Conservation

Head and wing report

Associate Professor Graham Hall’s report on the collection of head and wing samples from the 2015 season points to some interesting changes.

In 2009, Field & Game Australia launched a project to collect detailed information about the species, sex and age of the birds being harvested during the annual Victorian duck hunting season.

The aim of the study is to gather data over time that may eventually form part of a robust Adaptive Harvest Management model, and contribute to the better understanding of the biology of waterfowl in Victoria.

The 2015 report details 482 samples provided by hunters although no samples were contributed from southwest Victoria.

Professor Hall said the presence of FGA staff in key locations or the presence of a very active branch like Sale, increased the number of samples collected.

The number of collected samples continues to increase year on year and the number of “other” species collected in 2015 was the highest for several years. Grey teal made up the majority of samples, which was consistent with previous seasons, but all game species were present.

The mean wing notch length of all species collected in 2015 was similar to measurements in most other years, except 2012.

Professor Hall said comparing the start and end of the 2015 season suggests the bird populations had maintained their body condition without any major changes in wing notch length.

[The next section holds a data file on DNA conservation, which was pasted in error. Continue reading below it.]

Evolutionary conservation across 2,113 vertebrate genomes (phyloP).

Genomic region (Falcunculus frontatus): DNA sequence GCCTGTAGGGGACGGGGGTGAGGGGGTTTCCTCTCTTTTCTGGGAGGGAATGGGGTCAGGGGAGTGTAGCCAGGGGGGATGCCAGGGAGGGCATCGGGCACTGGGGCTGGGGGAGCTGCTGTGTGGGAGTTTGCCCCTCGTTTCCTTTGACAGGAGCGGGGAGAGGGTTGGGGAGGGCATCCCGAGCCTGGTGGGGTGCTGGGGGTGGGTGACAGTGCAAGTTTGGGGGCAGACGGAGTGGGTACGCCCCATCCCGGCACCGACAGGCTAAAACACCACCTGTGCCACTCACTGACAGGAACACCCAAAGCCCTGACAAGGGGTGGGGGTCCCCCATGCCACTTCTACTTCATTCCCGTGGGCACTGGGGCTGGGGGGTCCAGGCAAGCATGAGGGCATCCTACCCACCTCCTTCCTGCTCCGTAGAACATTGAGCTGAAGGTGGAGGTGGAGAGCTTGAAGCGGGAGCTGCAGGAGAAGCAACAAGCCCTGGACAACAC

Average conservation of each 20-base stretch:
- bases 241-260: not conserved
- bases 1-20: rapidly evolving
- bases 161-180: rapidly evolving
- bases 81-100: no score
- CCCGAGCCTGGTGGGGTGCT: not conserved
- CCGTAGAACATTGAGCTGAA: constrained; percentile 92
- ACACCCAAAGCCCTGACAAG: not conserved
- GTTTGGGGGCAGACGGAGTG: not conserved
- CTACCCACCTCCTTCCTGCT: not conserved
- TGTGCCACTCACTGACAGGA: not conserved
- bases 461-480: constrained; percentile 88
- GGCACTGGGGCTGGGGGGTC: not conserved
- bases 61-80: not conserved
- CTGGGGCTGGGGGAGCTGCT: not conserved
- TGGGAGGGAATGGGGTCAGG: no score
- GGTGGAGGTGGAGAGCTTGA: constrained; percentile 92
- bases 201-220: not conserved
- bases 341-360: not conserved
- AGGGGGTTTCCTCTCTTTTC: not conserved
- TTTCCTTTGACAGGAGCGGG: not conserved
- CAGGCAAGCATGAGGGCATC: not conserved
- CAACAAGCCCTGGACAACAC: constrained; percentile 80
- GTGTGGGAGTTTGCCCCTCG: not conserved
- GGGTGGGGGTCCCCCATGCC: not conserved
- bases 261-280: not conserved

“For Black ducks the issue of hybridisation with Mallards is now known to statistically affect the head and bill length with ‘pure’ Black ducks having a 3 cm smaller length than ‘hybrid’ birds. However, the notch length of the Black ducks and their hybrids is similar.”

As for bird movement, the 2015 harvest continued the appearance of modest numbers of hardhead at the end of the season and Pink-eared ducks at the start of the season.

Professor Hall said these results reinforced the data that these inland species were constantly moving throughout their range in search of more benign climes in response to perceived harder climatic conditions.

During previously wet seasons Chestnut teal have been abundant in the harvest. However, during 2015 only 28 specimens were returned by hunters, suggesting that this species may have moved to other areas outside of Victoria.

Dummy text